Man wearing white AirPods.

Reality bites: what once looked a bit weird — massive headphones — looks weird again, and what looked even weirder — wireless earphones with little sticks dangling out of them — looks cool, and increasingly normal.

Man wearing a Bluetooth headphone
Man wearing a Bluetooth headset.

The data is surprising.  Canalys reports that what it calls “smart personal audio devices”– lumping together all the various wireless or semi-wireless buds, earphones and headphones — are this year set for strongest year in history, with real wireless earphones (true wireless stereo, or TWS) “the largest and fastest growing category.”

Indeed, it’s not only the fastest and largest growing category. It has leapfrogged the other two in the space of a year.

Hearable pr20191226 final slide2final

That’s particularly interesting because the original AirPods were launched three years ago. It’s taken that long for them to conquer the market, and this is a product that cost anywhere between $140 and $250. Yes, I know people spent silly money on headphones but that’s a lot of dough for something so small you’re likely to lose it down the back of the couch or running to catch the bus. But it has become, in quite short order, a massive market when you consider how many smartphones there are. In terms of units, it’s a quarter the size of the smartphone market (see below) which, according to IDC was about 360 million units in Q3 2019. And that market is virtually static, while the ‘smart personal audio devices’ market has nearly tripled.

Hearable pr20191226 final slide3

This is all of Apple’s doing. They created the wireless earphone market singlehandedly. They were slow on headphones, and they never went for the wireless earpieces connected by cord, and their ordinary earphones have never really, in my view, stacked up, but it seems with the second version of the AirPod, and the AirPod Pro, they’ve taken the market they created and dominated it:

Hearable pr20191226 final slide1final

You could argue that since they only work with Apple devices the data is skewed but you could also look at it the other way: the Samsungs, Huaweis and Xiaomis of this world have not risen to the challenge for the Android market, and are lagging woefully. Given that Samsung shipped 78 million devices in Q3, while Huawei shipped 67 million against Apple’s 47 million (IDC numbers again), it’s clear just how much of a market opportunity they’ve missed. Canalys’ numbers, meanwhile, suggest that Apple shipped 18.5 million AirPods that quarter, meaning that 40% of every iPhone sold was sold alongside, or nearby, an AirPod. That’s impressive stuff.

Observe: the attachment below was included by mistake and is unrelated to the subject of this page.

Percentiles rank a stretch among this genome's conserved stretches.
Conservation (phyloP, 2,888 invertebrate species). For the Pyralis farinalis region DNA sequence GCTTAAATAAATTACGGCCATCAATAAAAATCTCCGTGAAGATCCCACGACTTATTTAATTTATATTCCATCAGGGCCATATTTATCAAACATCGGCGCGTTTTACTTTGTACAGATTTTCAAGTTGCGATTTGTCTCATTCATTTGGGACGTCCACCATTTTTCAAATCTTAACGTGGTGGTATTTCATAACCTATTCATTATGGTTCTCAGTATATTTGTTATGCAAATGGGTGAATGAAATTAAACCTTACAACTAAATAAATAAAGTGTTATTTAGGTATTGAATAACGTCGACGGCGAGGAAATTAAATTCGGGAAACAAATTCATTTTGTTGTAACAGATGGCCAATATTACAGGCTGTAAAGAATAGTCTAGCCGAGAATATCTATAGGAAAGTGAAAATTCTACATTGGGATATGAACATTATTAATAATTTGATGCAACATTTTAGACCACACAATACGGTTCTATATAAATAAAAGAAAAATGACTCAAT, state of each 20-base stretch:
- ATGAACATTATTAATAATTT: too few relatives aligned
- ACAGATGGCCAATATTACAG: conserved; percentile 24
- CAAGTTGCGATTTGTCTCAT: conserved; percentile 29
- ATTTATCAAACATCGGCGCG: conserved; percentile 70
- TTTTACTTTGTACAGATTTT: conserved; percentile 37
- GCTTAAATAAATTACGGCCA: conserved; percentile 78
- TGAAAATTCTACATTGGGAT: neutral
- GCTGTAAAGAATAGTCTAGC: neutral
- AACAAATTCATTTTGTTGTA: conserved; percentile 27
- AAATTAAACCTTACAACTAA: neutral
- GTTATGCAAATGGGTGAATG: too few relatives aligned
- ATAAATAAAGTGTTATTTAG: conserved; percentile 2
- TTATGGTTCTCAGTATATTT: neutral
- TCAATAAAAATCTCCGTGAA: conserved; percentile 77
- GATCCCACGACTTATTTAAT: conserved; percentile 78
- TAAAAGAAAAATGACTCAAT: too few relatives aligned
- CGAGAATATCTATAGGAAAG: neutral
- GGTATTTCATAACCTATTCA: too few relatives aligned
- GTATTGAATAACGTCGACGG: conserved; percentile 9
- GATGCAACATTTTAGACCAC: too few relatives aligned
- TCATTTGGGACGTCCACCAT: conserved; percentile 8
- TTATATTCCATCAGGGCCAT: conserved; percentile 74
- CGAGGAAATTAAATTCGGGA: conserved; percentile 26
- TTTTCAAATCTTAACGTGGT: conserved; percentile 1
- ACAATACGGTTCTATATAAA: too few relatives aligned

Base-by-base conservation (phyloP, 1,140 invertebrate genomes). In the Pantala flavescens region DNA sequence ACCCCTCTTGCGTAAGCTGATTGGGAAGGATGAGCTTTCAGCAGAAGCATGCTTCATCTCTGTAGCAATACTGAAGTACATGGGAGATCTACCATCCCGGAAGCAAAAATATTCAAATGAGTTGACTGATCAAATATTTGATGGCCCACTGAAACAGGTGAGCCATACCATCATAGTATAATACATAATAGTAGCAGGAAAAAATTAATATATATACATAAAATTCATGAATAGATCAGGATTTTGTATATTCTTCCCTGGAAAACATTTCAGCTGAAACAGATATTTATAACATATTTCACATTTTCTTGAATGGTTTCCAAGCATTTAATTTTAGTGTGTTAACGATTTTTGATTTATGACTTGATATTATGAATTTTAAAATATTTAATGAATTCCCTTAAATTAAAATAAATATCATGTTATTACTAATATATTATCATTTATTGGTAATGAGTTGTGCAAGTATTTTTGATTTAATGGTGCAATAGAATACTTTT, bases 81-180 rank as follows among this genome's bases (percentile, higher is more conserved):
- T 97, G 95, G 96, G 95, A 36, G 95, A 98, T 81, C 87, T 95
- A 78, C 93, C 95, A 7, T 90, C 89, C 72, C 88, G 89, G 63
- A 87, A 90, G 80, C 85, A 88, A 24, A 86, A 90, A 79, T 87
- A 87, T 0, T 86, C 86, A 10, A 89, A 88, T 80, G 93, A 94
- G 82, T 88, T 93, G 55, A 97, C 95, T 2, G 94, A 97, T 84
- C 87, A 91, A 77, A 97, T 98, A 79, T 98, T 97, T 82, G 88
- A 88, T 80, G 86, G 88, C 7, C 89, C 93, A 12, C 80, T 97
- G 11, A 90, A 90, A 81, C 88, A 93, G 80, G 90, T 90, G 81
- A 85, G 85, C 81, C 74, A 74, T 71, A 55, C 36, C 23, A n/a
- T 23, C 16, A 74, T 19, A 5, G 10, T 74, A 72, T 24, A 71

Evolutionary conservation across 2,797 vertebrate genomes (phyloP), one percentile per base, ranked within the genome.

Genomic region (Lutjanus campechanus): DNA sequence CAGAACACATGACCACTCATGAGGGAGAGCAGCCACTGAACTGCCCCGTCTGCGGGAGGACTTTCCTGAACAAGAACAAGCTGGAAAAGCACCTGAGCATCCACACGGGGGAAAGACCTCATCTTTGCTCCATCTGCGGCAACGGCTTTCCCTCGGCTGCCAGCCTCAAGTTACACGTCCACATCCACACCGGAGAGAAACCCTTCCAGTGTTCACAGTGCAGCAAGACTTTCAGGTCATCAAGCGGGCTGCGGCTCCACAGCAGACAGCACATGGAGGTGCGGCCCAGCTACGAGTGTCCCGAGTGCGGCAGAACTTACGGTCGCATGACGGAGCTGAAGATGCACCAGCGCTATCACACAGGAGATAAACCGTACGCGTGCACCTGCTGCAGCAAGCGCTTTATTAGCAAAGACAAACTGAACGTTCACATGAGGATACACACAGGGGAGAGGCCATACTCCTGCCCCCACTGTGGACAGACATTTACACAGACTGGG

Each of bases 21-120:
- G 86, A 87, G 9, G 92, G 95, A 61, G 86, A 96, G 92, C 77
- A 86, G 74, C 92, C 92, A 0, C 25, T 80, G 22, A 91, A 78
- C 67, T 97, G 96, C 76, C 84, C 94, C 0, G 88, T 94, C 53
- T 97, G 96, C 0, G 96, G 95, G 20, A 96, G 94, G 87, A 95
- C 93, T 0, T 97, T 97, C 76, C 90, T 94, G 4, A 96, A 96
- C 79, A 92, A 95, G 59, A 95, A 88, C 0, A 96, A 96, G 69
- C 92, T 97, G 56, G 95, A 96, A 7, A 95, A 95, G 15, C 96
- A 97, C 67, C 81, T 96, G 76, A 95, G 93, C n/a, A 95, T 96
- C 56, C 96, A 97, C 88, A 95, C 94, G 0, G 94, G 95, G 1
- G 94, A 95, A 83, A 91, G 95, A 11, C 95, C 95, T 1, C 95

While Canalys focus on the ‘smartness’ of these devices — the control they allow, the possibility of sensors etc capturing health data and serving as payment devices — I think that’s not the point. The likes of Jabra have been trying to sell wireless earphones for swimmers, runners etc for years, and it’s remained a niche market. Apple have instead done what they do best — mastering the technology to make the experience of listening to stuff easy, seamless and, at least now, so cool it’s become de rigeur. The problem was always a simple one: wires. They got rid of the wires, and they made devices that sound good, fit snugly and well (at least with the Pros) and connect relatively painlessly.

That was the problem to solve, and hence the market unleashed.

Don’t overcomplicate it.